James S. Frederick
USW Assistant Director Health, Safety and Environment
Subcommittee on Environment and the Economy;
Committee on Energy and Commerce; Congress of the United States House of Representatives
Hearing H.R. 908, a bill to extend the authority of the
Secretary of Homeland Security to maintain the Chemical Facility
Anti-Terrorism Standards Program”
March 31, 2011
Mr. Chairman and members of the Subcommittee:
Thank you for the opportunity to appear before you this morning to discuss the United Steelworkers (USW) union views on H.R. 908, Full Implementation of the Chemical Facility Anti-Terrorism Standards Act. The USW appreciates the opportunities to share our views with the Subcommittee on the important aspects of this issue and how H.R. 908, if passed, will extend the Department of Homeland Security (DHS) Chemical Facility Anti-Terrorism Standards (CFATS).
My name is Jim Frederick. I am a member of the United Steelworkers, and the assistant director of the Union’s Health, Safety and Environment Department in Pittsburgh, Pennsylvania. I have spent my 20 year career identifying and addressing workplace health and safety hazards; responding to and investigating worker deaths, injuries and illnesses; assisting local unions with health and safety improvements; and developing and delivering worker health, safety and environmental education programs.
The full name of our union is the United Steel, Paper and Forestry, Rubber, Manufacturing, Energy, Allied-Industrial and Service Workers International Union, AFLCIO, CLC. As the largest industrial union in North America, we represent a total of 1.2 million active and retired members in the United States, Canada and the Caribbean. More than 125,000 of these members work in more than 800 chemical industry workplaces. Many of these are small workplaces and some are small businesses.
The USW involvement with chemical plant security started long before the original promulgation of the Chemical Facility Anti-Terrorism Standards in 2007 or the September 11, 2001 terrorist attacks on the United States. Our union has always been actively engaged and involved with our employers, communities, regulators, and legislators to improve workplace safety for our members as well as their families and the community.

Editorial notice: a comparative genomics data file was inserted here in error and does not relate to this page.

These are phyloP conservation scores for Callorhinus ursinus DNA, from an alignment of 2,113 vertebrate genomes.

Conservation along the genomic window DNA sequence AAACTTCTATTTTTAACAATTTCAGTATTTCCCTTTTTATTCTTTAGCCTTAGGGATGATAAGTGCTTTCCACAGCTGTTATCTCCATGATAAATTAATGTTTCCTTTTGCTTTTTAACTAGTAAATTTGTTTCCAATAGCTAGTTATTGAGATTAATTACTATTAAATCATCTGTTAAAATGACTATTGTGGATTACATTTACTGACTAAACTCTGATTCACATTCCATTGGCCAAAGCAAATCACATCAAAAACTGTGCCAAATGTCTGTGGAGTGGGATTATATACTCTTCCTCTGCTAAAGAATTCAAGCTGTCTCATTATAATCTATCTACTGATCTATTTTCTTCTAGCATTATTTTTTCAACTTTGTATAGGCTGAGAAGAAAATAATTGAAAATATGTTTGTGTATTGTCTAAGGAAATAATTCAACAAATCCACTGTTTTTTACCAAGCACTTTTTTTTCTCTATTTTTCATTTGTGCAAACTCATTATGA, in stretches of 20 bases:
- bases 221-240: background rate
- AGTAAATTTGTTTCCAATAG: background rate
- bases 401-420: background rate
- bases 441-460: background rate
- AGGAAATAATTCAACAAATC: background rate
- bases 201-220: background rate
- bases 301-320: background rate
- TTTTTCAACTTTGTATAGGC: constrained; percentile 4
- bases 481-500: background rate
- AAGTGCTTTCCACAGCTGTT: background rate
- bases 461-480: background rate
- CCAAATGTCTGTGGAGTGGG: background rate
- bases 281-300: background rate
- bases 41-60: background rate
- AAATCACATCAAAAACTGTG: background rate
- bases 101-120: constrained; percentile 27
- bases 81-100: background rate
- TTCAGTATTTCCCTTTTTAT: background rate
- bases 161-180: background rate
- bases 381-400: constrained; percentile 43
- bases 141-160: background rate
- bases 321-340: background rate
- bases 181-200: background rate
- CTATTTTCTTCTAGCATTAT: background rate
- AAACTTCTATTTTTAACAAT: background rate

As part of a broad coalition, the USW believes that legislation must be passed to improve chemical industry workplace safety and security, not just to extend the existing interim measures that generated CFATS final rule. We believe that this is absolutely necessary to properly protect the communities that our members and their neighbors live and work. We believe the problems with CFATS include the following.
- CFATS prohibits the DHS from requiring any specific security measure.
- CFATS fails to develop the use of smart security -- safer and more secure chemical processes that can cost-effectively prevent terrorists from triggering chemical disasters.
- CFATS explicitly exempts thousands of chemical and port facilities, including approximately 2,400 water treatment facilities and more than 400 facilities on navigable waters, including the majority of oil refineries.
- CFATS fails to involve knowledgeable employees in the development of vulnerability assessments and security plans, or protect employees from excessive background checks.
- CFATS denies the public the information needed to ensure an effective, accountable program.
- CFATS fails to address the current pervasive problem of risk shifting, such as when companies shift chemical hazards to unguarded locations such as rail sidings.
Specific Security Measures - CFATS prohibits the DHS from requiring any specific security measure.
H.R. 908 would extend the prohibition for the DHS Secretary from denying approval for a site security plan based on the presence or absence of a particular security measure. The performance based standards will continue to allow employers to determine how they comply with the rules. Performance standards often result in cost and productivity taking precedence over safety. Performance standards also typically equate to less regulator oversight. Less regulator oversight may provide an opening for employers to underestimate the potential worst case scenario when calculating the safety and security protections.
An example of this is sometimes seen in chemical storage areas or tank farms at a chemical plant or oil refinery where retaining dikes are constructed to keep unexpected releases of chemicals from escaping to the environment beyond the tank farm. However, the retaining dikes are often in disrepair or are not engineered to retain the proper volume of chemicals in the tank farm.